Treatment of PID
Diagnosing & Evaluating PID
Pelvic Inflammatory Disease is peculiar to women and is generally caused by a sexually transmitted disease, particularly Chlamydia or gonorrhoea, which has gone undiagnosed. If can also occur as a result of any type of vaginal procedure, including birth and abortion or even the insertion of an IUD. The infection goes up through the uterus, into the fallopian tubes and there can infect other tissues as well as cause scarring which can ultimately lead to infertility and other complications.
PID is difficult to diagnose. However, with a clinical evaluation and testing for various STDs, the health care professional can discover PID and determine a course of treatment. If a woman has pain in the pelvic region and other symptoms of PID, it is vitally important that care and treatment are sought immediately. By acting promptly, damage to the reproductive organs can be prevented. The longer she waits, the more likely infertility or a future ectopic pregnancy (growth of an embryo outside of the womb) will await her.
Antibiotics are often used as a form of treatment for pelvic inflammatory disease and the best course of medicine is determined by the medical provider. Any damage which has already occurred to the reproductive organs cannot be reversed with antibiotics. Since there is such difficulty in isolating the organisms causing infection of the organs, and because more than one organism may be the cause of the PID, the use of two antibiotics are considered to be effective against a wider range of infectious bacteria and viruses. The antibiotics can be administered by shot or orally. Even though the symptoms may disappear quickly, it is advisable to complete the course of medication to ensure the infection does not reoccur. Evaluation by the health care provider, two or three days into the treatment, can give evidence as to the effectiveness of the medicine. It is also advisable for a woman's sexual partner(s) to be treated in order to decrease the chance for re-infection - even if he displays no symptoms. As mentioned, the organisms which cause PID can be present with symptoms or signs.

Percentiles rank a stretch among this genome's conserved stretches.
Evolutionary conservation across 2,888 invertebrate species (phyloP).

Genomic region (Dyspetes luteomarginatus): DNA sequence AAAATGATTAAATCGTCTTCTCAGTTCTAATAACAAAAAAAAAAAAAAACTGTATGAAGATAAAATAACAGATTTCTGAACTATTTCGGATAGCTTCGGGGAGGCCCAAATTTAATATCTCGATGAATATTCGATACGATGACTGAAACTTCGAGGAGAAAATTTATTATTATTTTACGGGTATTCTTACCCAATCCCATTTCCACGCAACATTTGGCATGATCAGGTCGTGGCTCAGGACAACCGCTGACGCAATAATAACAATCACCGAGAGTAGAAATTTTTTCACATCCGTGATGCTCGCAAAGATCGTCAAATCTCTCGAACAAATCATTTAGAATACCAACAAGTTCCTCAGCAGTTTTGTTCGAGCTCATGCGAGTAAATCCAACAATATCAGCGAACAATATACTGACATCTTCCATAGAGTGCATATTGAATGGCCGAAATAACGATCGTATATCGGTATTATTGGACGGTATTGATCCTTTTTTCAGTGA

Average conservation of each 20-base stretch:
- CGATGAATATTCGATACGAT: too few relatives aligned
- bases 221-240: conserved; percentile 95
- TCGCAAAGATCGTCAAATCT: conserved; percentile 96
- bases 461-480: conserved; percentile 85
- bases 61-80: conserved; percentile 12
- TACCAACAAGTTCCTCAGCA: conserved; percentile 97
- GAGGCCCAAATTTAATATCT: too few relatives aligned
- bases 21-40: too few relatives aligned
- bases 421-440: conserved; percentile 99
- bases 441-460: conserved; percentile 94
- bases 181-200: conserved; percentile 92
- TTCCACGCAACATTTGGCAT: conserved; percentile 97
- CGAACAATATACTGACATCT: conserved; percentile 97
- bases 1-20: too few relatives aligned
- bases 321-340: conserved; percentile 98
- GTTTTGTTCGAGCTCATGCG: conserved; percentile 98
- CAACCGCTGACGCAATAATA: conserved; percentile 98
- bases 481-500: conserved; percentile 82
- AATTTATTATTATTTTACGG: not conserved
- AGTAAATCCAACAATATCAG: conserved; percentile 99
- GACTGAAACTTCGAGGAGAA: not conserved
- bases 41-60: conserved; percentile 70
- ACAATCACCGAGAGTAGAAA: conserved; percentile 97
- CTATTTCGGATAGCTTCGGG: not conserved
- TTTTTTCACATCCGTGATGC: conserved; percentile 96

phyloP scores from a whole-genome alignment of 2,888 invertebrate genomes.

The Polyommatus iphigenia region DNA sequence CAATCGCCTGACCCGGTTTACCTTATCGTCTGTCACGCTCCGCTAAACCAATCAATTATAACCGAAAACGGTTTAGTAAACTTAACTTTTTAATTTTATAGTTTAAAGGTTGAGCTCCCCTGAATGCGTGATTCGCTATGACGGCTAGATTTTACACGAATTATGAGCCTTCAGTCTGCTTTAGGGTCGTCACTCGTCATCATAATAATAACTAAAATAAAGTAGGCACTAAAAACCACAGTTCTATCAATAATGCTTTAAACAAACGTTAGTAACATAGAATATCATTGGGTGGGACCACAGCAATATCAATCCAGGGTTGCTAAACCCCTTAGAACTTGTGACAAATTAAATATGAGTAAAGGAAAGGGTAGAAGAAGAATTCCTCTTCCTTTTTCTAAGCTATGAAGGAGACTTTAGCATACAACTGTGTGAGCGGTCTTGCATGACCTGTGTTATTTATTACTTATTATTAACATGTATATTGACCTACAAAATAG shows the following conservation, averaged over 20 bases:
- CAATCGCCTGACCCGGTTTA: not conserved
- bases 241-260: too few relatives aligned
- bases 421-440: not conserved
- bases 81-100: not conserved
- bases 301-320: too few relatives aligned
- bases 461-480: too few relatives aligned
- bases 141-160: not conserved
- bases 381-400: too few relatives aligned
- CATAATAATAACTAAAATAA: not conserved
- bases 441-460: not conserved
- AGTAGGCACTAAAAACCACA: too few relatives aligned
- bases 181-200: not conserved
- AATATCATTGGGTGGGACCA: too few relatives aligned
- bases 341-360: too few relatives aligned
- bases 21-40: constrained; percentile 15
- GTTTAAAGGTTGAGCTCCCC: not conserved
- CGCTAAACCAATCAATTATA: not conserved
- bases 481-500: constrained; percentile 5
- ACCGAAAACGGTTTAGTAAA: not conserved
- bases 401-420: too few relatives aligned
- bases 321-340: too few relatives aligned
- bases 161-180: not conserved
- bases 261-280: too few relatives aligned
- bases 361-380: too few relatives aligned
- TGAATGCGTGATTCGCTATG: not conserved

Hospitalization if Necessary
There are several situations which may require hospitalization: severe illness, including vomiting, fever and nausea; pregnancy; the body not responding to antibiotics or the patient not being able to take them orally and requiring intravenous application; the presence of ovarian or fallopian tube abscess and the need to be checked to ensure the pain is not due to something other than PID.